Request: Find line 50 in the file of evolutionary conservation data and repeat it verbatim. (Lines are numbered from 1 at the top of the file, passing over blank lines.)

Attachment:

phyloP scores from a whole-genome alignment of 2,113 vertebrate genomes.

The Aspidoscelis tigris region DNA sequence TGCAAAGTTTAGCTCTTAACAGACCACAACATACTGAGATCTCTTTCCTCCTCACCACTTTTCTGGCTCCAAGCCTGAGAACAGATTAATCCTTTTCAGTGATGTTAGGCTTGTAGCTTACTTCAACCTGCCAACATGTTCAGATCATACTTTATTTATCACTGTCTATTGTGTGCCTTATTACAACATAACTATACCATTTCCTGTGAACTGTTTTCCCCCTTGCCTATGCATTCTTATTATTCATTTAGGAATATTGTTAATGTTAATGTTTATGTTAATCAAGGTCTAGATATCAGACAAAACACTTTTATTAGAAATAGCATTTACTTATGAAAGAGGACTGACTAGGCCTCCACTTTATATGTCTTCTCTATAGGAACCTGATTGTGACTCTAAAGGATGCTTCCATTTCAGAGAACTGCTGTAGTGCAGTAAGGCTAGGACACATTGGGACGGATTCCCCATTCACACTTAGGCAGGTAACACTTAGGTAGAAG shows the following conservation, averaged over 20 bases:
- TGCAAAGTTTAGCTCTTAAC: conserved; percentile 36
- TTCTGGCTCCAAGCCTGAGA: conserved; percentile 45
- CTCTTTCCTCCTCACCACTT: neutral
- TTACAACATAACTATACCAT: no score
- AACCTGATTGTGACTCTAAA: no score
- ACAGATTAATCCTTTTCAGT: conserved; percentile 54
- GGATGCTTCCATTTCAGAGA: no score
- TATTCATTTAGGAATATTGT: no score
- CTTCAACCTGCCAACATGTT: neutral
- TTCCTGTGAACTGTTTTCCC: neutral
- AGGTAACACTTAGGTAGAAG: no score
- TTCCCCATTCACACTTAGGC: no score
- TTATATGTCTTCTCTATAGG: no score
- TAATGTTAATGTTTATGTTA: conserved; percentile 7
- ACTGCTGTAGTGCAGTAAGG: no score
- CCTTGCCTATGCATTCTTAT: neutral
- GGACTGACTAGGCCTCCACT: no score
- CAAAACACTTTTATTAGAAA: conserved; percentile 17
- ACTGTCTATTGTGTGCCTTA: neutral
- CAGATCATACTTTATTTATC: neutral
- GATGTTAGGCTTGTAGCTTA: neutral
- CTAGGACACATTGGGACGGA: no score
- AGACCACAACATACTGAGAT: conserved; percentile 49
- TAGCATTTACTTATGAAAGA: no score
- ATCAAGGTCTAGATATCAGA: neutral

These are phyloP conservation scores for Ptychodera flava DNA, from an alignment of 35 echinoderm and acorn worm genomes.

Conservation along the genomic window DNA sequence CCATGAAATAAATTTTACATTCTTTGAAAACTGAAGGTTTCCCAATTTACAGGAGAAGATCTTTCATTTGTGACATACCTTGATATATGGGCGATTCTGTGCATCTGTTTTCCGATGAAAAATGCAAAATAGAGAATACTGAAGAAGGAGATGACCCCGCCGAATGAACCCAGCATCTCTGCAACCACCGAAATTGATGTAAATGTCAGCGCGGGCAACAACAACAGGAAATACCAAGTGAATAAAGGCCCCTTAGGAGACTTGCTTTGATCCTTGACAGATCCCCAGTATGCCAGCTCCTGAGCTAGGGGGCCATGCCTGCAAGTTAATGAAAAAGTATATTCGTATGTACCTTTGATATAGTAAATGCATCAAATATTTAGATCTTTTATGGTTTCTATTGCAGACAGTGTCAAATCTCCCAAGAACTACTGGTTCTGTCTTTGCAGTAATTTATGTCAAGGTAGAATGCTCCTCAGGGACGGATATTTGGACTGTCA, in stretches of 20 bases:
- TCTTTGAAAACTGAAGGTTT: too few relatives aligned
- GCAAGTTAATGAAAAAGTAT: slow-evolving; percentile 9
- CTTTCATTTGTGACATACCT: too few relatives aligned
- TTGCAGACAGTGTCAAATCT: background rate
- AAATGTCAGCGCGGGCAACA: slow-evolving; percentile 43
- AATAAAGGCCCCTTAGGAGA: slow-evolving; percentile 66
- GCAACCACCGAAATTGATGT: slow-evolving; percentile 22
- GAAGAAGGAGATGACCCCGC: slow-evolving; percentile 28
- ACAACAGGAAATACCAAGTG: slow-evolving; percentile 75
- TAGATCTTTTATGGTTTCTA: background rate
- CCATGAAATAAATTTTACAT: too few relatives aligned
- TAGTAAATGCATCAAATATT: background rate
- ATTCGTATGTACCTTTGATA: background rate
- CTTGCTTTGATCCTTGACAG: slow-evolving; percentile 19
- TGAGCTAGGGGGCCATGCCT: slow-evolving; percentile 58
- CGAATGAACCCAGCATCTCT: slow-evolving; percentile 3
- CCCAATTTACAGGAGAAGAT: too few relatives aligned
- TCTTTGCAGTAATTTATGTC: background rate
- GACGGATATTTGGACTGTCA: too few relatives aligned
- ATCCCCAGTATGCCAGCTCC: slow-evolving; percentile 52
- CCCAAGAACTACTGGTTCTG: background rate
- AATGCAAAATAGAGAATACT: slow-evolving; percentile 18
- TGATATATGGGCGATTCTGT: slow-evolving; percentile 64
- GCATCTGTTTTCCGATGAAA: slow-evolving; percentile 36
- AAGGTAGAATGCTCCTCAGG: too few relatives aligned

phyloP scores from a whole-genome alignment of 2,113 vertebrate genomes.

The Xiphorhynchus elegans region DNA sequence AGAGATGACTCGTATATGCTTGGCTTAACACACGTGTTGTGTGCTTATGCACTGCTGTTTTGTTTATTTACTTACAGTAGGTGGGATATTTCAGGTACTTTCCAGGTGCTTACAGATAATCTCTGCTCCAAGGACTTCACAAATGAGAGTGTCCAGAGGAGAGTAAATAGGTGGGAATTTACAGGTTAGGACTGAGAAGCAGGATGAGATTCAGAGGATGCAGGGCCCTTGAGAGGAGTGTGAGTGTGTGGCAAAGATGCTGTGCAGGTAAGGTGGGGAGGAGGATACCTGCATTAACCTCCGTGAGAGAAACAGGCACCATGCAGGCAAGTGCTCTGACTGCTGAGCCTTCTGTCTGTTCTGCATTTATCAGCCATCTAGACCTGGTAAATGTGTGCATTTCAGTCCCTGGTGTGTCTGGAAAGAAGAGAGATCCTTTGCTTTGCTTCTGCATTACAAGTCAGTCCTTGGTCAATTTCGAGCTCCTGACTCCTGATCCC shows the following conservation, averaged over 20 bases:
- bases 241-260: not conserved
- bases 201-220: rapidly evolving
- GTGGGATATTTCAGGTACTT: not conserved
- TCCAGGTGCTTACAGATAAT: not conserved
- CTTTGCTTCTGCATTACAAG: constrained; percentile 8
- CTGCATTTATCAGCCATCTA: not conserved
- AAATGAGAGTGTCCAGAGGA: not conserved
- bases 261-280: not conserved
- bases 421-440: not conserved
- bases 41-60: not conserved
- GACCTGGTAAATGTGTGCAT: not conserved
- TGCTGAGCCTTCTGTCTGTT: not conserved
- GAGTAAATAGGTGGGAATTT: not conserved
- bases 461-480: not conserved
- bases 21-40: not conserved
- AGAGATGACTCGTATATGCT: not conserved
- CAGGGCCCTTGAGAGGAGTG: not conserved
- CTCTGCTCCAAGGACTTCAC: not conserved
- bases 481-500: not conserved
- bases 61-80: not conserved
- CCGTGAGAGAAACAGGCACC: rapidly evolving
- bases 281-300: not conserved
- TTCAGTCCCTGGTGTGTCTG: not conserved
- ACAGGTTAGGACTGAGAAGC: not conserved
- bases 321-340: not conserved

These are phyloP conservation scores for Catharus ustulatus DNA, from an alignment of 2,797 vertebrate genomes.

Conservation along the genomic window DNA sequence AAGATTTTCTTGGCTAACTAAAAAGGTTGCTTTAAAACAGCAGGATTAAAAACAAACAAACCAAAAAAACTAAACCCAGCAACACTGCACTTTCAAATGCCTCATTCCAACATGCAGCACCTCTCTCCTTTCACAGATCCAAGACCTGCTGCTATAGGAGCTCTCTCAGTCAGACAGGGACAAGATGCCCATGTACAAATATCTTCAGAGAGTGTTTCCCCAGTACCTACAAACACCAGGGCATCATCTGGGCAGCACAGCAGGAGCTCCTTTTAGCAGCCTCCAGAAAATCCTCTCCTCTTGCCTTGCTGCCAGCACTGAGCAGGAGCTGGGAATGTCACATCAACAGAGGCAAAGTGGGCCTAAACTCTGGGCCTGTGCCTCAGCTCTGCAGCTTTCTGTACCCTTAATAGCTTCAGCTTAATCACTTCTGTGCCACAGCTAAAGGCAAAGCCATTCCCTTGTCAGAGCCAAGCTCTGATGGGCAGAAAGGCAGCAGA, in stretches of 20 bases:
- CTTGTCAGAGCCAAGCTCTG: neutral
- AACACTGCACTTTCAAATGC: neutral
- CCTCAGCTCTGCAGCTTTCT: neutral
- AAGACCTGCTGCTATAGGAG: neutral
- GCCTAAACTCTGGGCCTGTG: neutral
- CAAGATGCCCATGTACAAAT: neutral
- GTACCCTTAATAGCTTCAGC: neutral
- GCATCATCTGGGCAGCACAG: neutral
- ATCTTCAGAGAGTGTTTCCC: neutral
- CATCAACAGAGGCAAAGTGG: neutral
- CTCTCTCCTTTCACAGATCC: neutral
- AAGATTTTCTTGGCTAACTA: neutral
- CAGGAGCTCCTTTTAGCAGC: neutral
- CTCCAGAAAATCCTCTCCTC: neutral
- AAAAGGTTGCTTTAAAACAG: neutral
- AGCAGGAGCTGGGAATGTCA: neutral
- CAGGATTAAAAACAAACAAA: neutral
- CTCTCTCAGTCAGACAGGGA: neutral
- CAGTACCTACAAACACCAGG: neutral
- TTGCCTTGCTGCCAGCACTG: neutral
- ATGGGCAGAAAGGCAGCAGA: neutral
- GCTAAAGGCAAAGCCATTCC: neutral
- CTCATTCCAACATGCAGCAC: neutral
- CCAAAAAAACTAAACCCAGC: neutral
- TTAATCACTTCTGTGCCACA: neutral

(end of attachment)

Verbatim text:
- CCCAAGAACTACTGGTTCTG: background rate